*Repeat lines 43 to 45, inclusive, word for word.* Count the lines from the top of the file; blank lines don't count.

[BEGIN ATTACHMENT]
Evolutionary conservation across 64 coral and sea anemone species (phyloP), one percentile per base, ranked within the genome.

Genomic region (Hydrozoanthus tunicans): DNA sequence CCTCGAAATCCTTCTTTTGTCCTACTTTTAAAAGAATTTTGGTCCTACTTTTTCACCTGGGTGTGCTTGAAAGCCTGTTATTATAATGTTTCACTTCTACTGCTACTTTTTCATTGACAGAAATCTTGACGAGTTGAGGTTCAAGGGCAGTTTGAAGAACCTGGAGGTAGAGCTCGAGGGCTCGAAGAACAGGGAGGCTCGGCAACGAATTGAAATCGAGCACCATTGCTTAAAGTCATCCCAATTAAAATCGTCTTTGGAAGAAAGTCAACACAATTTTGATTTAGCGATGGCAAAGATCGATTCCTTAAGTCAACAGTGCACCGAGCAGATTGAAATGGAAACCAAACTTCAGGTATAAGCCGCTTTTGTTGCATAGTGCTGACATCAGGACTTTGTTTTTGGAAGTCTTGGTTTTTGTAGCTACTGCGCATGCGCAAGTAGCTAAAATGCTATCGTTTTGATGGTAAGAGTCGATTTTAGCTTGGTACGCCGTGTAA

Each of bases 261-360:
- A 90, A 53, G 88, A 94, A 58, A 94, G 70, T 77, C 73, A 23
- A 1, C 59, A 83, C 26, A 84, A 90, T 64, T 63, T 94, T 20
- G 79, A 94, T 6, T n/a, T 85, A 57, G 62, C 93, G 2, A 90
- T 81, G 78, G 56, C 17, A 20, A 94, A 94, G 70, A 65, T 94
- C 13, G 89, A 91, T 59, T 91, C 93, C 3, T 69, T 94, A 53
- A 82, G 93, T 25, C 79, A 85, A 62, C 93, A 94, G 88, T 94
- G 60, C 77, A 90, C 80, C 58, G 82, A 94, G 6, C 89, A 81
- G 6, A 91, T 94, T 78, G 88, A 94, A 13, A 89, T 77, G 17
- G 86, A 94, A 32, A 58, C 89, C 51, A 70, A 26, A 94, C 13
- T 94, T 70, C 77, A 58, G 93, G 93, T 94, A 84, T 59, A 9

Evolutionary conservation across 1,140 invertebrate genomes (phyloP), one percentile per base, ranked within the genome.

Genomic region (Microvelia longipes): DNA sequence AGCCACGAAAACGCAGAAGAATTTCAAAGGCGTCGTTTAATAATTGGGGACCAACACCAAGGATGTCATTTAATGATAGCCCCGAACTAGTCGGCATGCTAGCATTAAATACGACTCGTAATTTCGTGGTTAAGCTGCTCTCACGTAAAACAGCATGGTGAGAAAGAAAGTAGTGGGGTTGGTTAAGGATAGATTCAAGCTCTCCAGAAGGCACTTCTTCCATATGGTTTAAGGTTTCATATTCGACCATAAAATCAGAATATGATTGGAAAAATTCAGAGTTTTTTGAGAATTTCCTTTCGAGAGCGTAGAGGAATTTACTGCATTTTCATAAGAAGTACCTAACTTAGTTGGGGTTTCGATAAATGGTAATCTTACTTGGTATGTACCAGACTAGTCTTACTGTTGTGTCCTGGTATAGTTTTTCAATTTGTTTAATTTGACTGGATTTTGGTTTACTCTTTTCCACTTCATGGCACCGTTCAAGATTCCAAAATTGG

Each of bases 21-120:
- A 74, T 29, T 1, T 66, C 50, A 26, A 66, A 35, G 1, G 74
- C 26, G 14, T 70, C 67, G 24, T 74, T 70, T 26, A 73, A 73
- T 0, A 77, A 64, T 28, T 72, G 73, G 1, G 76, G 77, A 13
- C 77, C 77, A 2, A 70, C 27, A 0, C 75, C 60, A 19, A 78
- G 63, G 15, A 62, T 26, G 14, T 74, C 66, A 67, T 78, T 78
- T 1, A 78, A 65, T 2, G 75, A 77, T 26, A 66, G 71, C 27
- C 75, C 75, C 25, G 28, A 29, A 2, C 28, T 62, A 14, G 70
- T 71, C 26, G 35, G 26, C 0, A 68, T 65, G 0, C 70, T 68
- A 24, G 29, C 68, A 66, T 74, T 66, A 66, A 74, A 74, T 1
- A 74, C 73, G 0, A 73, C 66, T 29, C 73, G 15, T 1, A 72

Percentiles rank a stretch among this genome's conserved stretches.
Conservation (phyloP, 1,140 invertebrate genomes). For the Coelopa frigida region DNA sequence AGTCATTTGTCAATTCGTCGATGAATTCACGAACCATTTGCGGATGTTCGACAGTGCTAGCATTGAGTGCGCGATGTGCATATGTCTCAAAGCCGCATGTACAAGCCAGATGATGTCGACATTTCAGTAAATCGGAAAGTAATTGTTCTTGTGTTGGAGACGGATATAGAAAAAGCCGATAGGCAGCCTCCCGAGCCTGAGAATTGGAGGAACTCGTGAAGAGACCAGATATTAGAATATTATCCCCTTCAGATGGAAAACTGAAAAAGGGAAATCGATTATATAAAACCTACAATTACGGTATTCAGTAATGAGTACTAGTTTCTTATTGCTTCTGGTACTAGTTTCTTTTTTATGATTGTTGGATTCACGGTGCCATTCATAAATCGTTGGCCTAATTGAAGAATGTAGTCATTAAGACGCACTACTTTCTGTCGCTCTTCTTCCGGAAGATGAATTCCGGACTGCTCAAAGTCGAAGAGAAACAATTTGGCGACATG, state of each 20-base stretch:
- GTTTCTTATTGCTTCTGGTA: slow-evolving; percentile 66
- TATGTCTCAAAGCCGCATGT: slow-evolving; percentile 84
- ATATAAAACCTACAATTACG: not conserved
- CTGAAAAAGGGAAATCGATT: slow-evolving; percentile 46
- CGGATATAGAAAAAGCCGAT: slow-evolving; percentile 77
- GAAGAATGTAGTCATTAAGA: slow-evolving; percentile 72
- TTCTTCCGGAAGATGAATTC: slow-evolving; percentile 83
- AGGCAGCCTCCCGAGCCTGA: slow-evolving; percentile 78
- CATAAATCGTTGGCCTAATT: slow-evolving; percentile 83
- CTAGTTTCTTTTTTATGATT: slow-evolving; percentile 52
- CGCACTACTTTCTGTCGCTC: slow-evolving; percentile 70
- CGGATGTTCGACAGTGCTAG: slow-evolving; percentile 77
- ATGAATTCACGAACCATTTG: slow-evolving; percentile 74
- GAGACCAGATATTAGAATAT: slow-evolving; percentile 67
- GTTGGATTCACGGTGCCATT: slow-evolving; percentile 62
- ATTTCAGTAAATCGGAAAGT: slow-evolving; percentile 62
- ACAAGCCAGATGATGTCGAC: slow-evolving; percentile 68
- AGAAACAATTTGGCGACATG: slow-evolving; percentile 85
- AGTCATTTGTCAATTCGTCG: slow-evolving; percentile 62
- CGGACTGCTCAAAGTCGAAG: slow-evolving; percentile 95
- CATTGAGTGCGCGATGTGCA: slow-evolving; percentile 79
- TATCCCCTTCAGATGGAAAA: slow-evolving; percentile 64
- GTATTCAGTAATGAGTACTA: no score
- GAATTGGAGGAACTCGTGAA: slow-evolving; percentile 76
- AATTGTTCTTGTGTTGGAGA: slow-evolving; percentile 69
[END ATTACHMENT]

- GTTGGATTCACGGTGCCATT: slow-evolving; percentile 62
- ATTTCAGTAAATCGGAAAGT: slow-evolving; percentile 62
- ACAAGCCAGATGATGTCGAC: slow-evolving; percentile 68